Striking a Balance: Alabama’s Newly-Amended Restrictive Covenant Statute
Author: James A. Patton, Jr. (Birmingham)
Published Date: August 14, 2015
When Alabama Governor Robert Bentley signed House Bill 352 into law on June 11, 2015, he repealed Alabama’s bare bones restrictive covenant statute and replaced it with a detailed codification of much of Alabama’s restrictive covenant case law. The new statute, which will become effective on January 1, 2016, will make it much easier for the uninitiated to understand Alabama’s restrictive covenant enforcement standards. The law largely reflects Alabama’s friendly attitude towards restrictive covenants, but it also tightens enforcement standards in several areas and makes some significant changes to Alabama law, including shortening the nonsolicitation agreement period and the restrictive covenant time period for business owners who sell business goodwill.
The new statute, like its predecessor, begins by stating that all contracts restricting a lawful “profession, trade, or business” are void unless otherwise sanctioned by the statute. The statute then lays out six categories of agreements in which restrictive covenants can be enforced, including noncompetition and nonsolicitation agreements, agreements arising from the sale of business goodwill, and “no-switch” agreements, in which two or more businesses or individuals agree not to hire or employ individuals working for the other businesses or individuals. However, the statute makes clear that “no-switch” agreements will only be enforced as to individuals who hold positions that are “uniquely essential” to the running of a business. This is a higher standard for enforcement than what was previously required under Alabama case law.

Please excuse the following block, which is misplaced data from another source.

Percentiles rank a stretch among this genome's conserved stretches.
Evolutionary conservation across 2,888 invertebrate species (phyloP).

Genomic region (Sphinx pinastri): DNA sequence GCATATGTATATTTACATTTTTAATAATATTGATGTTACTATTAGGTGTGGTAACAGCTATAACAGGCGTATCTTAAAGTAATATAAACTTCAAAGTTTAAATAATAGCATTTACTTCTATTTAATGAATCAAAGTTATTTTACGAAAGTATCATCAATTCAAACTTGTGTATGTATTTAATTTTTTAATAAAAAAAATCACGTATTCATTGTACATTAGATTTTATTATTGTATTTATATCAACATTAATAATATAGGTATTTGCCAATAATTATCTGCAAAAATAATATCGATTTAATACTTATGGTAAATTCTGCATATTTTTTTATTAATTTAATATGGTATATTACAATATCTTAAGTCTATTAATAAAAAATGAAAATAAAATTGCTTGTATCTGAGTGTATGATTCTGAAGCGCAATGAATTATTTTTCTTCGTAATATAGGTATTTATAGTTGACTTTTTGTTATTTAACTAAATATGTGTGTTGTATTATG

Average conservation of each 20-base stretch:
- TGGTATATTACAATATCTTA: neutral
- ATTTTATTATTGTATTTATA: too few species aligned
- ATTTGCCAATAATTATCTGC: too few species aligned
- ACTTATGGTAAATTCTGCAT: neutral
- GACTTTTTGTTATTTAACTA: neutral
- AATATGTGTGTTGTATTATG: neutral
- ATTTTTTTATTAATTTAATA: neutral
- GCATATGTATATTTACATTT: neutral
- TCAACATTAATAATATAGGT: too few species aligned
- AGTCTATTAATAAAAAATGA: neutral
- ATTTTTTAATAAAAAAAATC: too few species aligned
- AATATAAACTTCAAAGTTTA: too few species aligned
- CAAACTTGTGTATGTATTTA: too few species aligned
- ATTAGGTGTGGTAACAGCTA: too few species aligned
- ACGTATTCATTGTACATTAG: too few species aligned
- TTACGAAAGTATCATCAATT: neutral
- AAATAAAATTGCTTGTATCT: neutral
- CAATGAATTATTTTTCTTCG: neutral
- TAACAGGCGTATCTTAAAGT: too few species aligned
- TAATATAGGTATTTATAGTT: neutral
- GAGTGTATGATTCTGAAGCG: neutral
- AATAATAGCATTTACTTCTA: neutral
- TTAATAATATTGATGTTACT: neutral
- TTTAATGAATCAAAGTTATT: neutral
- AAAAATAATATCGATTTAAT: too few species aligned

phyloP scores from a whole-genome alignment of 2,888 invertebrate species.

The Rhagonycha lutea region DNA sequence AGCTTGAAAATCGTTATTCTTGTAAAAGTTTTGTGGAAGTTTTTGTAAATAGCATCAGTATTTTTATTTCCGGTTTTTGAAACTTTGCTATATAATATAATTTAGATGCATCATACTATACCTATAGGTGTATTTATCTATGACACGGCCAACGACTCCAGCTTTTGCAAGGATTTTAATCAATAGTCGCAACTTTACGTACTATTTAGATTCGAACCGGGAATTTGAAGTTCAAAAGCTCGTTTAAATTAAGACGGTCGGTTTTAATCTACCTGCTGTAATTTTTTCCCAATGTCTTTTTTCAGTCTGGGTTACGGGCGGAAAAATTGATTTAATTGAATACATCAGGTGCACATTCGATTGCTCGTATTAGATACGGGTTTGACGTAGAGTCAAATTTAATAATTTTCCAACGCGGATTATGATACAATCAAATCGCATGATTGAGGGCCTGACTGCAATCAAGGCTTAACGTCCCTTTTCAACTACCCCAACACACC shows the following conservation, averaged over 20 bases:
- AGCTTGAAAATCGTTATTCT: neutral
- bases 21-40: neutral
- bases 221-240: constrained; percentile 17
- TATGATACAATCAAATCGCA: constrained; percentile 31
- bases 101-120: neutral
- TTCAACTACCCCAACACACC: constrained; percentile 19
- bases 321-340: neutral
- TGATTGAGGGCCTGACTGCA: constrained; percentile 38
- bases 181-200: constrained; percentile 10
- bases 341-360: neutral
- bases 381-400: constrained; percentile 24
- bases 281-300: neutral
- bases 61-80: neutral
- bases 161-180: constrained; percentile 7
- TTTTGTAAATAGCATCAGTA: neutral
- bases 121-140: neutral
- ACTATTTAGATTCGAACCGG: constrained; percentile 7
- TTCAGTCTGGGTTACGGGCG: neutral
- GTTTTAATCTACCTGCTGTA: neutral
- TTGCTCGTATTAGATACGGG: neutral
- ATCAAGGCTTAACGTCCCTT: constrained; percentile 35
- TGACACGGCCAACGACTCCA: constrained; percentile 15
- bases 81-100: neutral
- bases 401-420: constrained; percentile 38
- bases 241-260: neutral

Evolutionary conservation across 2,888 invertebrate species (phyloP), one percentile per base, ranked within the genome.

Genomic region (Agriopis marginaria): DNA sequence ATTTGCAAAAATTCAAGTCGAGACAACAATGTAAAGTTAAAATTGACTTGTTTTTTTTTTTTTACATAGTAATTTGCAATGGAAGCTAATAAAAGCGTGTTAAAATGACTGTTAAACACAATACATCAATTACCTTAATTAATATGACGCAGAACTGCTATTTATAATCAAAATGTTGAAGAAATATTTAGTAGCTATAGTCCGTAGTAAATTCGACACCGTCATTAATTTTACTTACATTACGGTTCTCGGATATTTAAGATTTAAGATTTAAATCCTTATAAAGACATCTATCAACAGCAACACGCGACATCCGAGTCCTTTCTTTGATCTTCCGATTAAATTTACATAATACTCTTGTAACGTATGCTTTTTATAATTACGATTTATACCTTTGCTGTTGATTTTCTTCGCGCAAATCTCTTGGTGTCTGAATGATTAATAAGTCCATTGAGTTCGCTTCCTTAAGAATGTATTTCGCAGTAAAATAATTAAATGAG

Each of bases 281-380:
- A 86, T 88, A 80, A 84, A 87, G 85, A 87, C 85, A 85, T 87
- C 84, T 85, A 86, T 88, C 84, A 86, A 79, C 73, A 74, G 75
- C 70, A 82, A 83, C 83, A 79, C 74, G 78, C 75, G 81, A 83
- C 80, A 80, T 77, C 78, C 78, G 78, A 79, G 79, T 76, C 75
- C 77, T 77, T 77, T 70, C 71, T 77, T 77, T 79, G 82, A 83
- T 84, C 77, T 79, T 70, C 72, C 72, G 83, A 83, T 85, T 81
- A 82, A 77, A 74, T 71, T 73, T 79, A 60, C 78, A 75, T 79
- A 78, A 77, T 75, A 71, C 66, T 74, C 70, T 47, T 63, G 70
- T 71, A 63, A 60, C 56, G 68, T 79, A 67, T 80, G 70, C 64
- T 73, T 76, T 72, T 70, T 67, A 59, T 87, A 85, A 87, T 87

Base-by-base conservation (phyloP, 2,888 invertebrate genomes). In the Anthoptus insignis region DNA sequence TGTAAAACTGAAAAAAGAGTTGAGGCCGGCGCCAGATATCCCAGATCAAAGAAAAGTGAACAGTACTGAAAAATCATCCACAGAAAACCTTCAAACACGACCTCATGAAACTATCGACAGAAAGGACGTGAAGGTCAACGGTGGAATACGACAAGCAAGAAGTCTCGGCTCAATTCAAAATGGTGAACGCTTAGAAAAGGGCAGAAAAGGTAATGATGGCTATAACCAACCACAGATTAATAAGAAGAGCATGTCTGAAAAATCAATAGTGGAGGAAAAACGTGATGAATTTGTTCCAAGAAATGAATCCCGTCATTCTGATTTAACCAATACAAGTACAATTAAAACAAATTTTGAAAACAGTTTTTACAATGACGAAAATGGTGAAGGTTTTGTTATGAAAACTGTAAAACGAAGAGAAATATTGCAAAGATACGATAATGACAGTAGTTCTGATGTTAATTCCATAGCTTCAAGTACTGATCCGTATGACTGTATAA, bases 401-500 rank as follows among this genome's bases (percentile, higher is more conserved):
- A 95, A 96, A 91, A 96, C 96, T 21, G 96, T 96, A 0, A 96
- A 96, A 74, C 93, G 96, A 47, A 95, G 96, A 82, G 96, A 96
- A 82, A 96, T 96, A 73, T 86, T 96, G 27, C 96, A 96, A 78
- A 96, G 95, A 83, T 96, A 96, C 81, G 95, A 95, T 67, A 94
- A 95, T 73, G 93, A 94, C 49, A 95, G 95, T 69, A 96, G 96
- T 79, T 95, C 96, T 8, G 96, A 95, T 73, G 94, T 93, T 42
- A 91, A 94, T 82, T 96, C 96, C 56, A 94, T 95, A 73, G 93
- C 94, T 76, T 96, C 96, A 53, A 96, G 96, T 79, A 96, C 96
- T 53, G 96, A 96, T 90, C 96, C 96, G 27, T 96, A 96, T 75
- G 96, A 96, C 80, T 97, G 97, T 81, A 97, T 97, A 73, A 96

There are several interesting points in the noncompetition and nonsolicitation agreement sections. Below is an overview of the most important aspects of the new law.
First, the new statute does not use traditional employee-employer language to define which individuals are subject to these agreements. Instead, it says that an “agent, servant, or employee of a commercial entity” may enter into these types of agreements. This language raises a question as to whether Alabama will now allow independent contractors to enter into such agreements.
While this issue will have to be decided by the courts, the statute makes it clear that an agent, servant, or employee of a commercial entity may enter into these types of agreements only with a “commercial entity.” This suggests that noncompetition and nonsolicitation agreements might not apply to some nonprofit entities that do not engage in commerce and will be a change from current Alabama case law.
An interesting feature of the new law’s provision on nonsolicitation agreements is that it restricts the solicitation of “current customers.” Previously, Alabama courts generally would also enforce nonsolicitation agreements as to prospective customers with whom a former employee had some contact during employment.
To be enforceable, the geographic scope of a noncompetition agreement must not only be reasonable, but also apply to areas where the commercial entity is actively doing business.
In order for an agreement to be enforceable under the statute, the commercial entity must show a protectable interest. The new statute’s definition of protectable interest—which generally follows the definition that has emerged from the existing case law—includes trade secrets, appropriately protected confidential business information, specialized training involving “substantial business expenditure,” and commercial relationships with “specific prospective or existing customers.” It is unclear why the statute makes a relationship with a prospective customer a protectable interest but does not specifically allow enforcement of a nonsolicitation agreement to prospective customers.
The statute tightens enforceability standards by carefully defining confidential business information and by bluntly stating that job skills “without more” are not protectable interests. This might make it difficult to enforce restrictive covenants against individuals who are not involved in executive, managerial, or sales roles, or employees with specialized training and knowledge paid for by the entity.